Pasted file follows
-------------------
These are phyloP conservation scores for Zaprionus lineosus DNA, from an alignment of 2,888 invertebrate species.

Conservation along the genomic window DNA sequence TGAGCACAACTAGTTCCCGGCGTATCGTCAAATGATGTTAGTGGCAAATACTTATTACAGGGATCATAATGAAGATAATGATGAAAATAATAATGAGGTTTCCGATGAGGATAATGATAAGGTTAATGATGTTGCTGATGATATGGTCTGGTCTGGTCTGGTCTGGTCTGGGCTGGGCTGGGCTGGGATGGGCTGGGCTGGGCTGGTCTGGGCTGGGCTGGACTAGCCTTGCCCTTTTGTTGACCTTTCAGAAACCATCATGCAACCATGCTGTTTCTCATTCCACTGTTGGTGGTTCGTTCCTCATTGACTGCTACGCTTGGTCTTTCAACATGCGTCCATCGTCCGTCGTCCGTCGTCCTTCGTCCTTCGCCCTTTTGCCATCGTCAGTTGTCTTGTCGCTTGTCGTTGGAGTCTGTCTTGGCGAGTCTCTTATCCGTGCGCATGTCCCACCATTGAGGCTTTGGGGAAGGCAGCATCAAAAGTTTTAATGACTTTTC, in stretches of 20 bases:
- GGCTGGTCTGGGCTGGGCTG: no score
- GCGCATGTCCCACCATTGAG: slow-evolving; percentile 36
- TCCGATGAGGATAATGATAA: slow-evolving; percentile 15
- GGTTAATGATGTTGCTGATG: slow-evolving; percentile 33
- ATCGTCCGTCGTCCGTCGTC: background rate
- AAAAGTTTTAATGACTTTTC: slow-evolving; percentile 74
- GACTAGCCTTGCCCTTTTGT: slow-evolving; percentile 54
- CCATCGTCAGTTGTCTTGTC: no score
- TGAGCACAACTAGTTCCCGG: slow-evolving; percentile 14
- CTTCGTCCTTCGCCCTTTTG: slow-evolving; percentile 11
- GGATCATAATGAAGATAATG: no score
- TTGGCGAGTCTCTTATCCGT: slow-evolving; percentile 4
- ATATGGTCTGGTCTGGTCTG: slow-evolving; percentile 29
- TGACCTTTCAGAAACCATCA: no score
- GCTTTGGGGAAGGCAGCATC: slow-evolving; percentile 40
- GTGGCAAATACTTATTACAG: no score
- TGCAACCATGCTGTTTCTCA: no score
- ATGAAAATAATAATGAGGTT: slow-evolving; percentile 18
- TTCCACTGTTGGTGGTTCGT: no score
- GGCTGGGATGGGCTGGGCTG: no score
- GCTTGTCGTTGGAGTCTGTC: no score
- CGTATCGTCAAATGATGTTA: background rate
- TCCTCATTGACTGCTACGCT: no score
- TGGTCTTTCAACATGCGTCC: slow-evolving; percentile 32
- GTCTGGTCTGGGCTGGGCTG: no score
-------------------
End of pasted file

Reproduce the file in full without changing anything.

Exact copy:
These are phyloP conservation scores for Zaprionus lineosus DNA, from an alignment of 2,888 invertebrate species.

Conservation along the genomic window DNA sequence TGAGCACAACTAGTTCCCGGCGTATCGTCAAATGATGTTAGTGGCAAATACTTATTACAGGGATCATAATGAAGATAATGATGAAAATAATAATGAGGTTTCCGATGAGGATAATGATAAGGTTAATGATGTTGCTGATGATATGGTCTGGTCTGGTCTGGTCTGGTCTGGGCTGGGCTGGGCTGGGATGGGCTGGGCTGGGCTGGTCTGGGCTGGGCTGGACTAGCCTTGCCCTTTTGTTGACCTTTCAGAAACCATCATGCAACCATGCTGTTTCTCATTCCACTGTTGGTGGTTCGTTCCTCATTGACTGCTACGCTTGGTCTTTCAACATGCGTCCATCGTCCGTCGTCCGTCGTCCTTCGTCCTTCGCCCTTTTGCCATCGTCAGTTGTCTTGTCGCTTGTCGTTGGAGTCTGTCTTGGCGAGTCTCTTATCCGTGCGCATGTCCCACCATTGAGGCTTTGGGGAAGGCAGCATCAAAAGTTTTAATGACTTTTC, in stretches of 20 bases:
- GGCTGGTCTGGGCTGGGCTG: no score
- GCGCATGTCCCACCATTGAG: slow-evolving; percentile 36
- TCCGATGAGGATAATGATAA: slow-evolving; percentile 15
- GGTTAATGATGTTGCTGATG: slow-evolving; percentile 33
- ATCGTCCGTCGTCCGTCGTC: background rate
- AAAAGTTTTAATGACTTTTC: slow-evolving; percentile 74
- GACTAGCCTTGCCCTTTTGT: slow-evolving; percentile 54
- CCATCGTCAGTTGTCTTGTC: no score
- TGAGCACAACTAGTTCCCGG: slow-evolving; percentile 14
- CTTCGTCCTTCGCCCTTTTG: slow-evolving; percentile 11
- GGATCATAATGAAGATAATG: no score
- TTGGCGAGTCTCTTATCCGT: slow-evolving; percentile 4
- ATATGGTCTGGTCTGGTCTG: slow-evolving; percentile 29
- TGACCTTTCAGAAACCATCA: no score
- GCTTTGGGGAAGGCAGCATC: slow-evolving; percentile 40
- GTGGCAAATACTTATTACAG: no score
- TGCAACCATGCTGTTTCTCA: no score
- ATGAAAATAATAATGAGGTT: slow-evolving; percentile 18
- TTCCACTGTTGGTGGTTCGT: no score
- GGCTGGGATGGGCTGGGCTG: no score
- GCTTGTCGTTGGAGTCTGTC: no score
- CGTATCGTCAAATGATGTTA: background rate
- TCCTCATTGACTGCTACGCT: no score
- TGGTCTTTCAACATGCGTCC: slow-evolving; percentile 32
- GTCTGGTCTGGGCTGGGCTG: no score